At Statoil, we don’t question climate science, we act on it and see the transition to low-emissions energy as a key driver of our business. We now embed climate action into our business strategy and the management of the company in new and profound ways. Statoil’s effort to tackle the climate challenge is built on two pillars: First, we position ourselves to capture the growth and value creation opportunities offered in renewables and new energy solutions. Second, we will continue to be a world leading oil and gas company recognised for leading energy efficiency and the lowest carbon emissions.
We have ramped up our offshore wind business with new developments in the UK and Germany, and later this year we will open the world’s first floating offshore wind farm off the coast of Scotland. Collectively, these projects will supply 1 million households with renewable electricity. Through our US$200 million venture capital fund and the new US$1 billion Oil and Gas Climate Initiative fund, we are dedicated to investing in attractive and ambitious growth companies in low carbon solutions. We believe carbon capture and storage technology will be vital, based on 20 years of experience from our Sleipner field, where we have safely stored 16 million tonnes of carbon emissions.
Despite strong growth in renewables, the world will continue to rely on fossil fuels for decades. How we produce oil and gas, and which resources we develop, will therefore be increasingly important. We need producers who can deliver energy at low cost, with low emissions. We are focusing on reducing the carbon intensity and cost of our oil and gas assets, to build a resilient portfolio for the future. Statoil is a world leader in carbon-efficient oil and gas production. This is the result of determined efforts over decades. The carbon intensity of our upstream production is currently around 10kg per barrel of oil equivalent, compared to an industry average of 18kg. We have now set ourselves a target of reducing that to 9kg by 2020. Indeed, the Carbon Disclosure Project ranked Statoil in first place for readiness for a low carbon future among oil and gas companies.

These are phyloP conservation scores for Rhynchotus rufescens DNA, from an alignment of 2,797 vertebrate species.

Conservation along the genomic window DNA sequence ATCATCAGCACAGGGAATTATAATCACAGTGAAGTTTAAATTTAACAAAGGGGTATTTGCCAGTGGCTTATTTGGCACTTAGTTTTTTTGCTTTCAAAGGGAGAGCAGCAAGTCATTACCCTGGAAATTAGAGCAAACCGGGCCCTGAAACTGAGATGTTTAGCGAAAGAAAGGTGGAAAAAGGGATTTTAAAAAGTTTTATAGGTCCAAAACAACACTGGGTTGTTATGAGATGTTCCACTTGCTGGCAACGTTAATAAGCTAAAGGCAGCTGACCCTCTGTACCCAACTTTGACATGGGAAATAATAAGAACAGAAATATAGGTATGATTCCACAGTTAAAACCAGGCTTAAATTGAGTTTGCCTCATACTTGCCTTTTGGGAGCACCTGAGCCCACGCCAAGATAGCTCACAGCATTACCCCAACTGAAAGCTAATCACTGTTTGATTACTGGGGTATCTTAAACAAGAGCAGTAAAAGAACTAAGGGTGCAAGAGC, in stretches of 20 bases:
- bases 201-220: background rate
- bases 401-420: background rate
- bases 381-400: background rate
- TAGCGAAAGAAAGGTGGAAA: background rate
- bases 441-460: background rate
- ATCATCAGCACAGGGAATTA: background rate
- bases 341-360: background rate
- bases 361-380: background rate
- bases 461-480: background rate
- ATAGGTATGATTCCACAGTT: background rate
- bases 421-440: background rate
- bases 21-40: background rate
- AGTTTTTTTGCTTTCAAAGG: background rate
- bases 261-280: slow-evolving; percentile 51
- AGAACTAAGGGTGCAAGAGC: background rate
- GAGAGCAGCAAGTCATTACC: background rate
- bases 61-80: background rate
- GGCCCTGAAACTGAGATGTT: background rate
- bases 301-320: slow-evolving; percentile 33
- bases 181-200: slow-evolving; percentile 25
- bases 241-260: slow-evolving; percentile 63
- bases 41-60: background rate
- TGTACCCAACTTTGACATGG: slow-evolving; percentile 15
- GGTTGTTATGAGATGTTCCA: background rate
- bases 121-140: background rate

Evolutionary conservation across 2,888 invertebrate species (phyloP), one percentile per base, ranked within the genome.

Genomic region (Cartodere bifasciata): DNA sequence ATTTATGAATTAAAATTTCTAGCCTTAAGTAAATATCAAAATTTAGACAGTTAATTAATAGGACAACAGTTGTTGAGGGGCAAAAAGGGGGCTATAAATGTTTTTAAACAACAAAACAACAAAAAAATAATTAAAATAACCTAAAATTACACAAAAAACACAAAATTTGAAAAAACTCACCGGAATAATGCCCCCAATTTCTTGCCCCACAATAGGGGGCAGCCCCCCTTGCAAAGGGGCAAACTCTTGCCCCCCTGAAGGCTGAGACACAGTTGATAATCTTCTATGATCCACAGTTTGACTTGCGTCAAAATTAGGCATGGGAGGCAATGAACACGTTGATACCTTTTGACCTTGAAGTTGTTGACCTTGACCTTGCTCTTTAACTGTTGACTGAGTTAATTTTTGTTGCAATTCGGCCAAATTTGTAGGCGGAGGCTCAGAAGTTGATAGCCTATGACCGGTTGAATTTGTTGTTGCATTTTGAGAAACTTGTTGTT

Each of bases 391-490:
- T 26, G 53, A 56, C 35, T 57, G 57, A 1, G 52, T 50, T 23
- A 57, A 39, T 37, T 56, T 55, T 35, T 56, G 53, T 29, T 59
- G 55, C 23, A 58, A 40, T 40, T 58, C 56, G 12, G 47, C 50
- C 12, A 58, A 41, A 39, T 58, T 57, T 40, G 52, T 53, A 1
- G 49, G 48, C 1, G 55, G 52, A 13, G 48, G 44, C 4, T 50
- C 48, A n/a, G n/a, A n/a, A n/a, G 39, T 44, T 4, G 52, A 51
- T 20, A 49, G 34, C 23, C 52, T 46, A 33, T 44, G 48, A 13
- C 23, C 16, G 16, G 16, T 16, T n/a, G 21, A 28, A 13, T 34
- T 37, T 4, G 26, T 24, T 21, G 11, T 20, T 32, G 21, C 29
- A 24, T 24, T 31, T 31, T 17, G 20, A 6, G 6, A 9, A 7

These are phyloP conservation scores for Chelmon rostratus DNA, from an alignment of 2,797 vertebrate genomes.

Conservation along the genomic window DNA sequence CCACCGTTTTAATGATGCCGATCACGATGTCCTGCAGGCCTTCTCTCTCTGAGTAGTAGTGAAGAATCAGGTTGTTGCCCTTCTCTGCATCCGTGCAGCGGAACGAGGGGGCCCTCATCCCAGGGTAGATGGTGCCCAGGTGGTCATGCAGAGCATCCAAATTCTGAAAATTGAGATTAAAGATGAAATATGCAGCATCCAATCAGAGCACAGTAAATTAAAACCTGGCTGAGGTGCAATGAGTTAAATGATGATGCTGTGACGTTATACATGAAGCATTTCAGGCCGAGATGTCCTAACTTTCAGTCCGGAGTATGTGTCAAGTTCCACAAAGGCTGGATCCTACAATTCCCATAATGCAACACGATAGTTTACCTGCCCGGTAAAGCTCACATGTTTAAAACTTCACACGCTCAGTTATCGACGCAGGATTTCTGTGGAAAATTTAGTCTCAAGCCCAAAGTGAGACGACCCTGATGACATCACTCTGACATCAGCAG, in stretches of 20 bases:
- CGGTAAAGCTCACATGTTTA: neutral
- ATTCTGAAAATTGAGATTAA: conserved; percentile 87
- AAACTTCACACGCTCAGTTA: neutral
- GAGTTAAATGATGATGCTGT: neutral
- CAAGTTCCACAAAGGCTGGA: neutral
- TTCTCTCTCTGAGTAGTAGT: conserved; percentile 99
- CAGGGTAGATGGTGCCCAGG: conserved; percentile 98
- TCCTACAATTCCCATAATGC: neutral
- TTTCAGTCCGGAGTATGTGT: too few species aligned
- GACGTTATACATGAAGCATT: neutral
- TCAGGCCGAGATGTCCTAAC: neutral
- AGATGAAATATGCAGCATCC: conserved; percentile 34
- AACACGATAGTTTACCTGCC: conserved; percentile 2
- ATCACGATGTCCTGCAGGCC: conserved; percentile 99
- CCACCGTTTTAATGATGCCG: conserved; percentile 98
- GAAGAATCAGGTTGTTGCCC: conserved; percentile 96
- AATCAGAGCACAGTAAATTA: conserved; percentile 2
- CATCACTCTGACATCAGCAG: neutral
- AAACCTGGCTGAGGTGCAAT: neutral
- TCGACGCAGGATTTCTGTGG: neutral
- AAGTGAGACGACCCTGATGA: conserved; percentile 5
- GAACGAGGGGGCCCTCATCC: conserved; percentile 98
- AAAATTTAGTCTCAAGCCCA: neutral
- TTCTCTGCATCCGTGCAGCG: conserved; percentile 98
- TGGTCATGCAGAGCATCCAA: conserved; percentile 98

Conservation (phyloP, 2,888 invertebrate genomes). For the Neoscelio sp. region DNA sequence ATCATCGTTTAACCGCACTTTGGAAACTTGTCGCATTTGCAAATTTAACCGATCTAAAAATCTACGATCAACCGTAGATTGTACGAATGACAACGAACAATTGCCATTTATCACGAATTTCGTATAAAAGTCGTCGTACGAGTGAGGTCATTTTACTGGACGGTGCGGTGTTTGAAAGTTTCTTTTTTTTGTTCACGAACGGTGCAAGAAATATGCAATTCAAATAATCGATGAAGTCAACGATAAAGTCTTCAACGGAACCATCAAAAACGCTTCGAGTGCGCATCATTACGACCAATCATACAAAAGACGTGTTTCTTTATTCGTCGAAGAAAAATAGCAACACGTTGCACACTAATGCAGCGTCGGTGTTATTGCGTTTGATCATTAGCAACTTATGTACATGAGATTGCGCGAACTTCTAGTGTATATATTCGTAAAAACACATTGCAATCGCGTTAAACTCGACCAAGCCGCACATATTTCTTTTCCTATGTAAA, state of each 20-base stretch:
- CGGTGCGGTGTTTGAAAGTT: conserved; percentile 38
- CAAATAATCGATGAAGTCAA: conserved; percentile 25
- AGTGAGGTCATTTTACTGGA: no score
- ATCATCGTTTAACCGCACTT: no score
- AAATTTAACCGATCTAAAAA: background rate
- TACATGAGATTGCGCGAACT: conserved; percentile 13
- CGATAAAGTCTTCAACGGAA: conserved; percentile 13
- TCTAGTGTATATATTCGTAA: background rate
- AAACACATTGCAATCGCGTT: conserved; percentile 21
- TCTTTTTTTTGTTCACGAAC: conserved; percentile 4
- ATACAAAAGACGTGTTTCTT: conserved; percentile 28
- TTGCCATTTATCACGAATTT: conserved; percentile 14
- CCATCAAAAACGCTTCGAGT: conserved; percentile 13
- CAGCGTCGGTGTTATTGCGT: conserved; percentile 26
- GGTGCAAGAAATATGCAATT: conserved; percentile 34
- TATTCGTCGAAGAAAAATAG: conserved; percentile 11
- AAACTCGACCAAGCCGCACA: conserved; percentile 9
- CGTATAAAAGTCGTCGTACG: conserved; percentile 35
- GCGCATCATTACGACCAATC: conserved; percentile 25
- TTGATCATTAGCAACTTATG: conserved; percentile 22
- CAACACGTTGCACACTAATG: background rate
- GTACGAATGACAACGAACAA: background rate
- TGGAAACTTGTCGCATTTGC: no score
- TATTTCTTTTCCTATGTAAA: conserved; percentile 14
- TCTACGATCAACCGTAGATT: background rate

At Statoil we believe we can make a difference and both improve our business and help meet the climate challenge. Yet, the scale of change that is necessary requires businesses and sectors to mobilise, and consumer behavior to change. Sound policies are essential to encourage what we need to see more of and reduce what we need less of.
Two policies can be particularly effective: Firstly, a price on carbon is probably the most efficient policy instrument to accelerate a change in the energy mix and to shift behaviour among both producers and consumers. Secondly, if policy makers are serious about tackling climate change, dramatically and rapidly reducing the amount of coal in the energy mix is an obvious and urgent priority. Coal emits twice as much carbon emissions as natural gas when consumed. Since coal is mainly used for power generation, renewables and natural gas are better alternatives. We see how this is working in the United States, where emissions from the power sector have been cut 12% in the past decade due to the switch from coal to natural gas. Last year alone, 100 coal plants closed down, and natural gas for power generation grew 19%. As part of their climate strategies, the United Kingdom plans to close its last coal-fired power station in 2025, and Canada will follow by 2030. The potential is even bigger in the rest of the world.
The energy transformation needed is tremendous and change will take time. In order to be successful we need responsible governments, responsible consumers and responsible companies willing to take the lead. At Statoil, we are ready to do our part.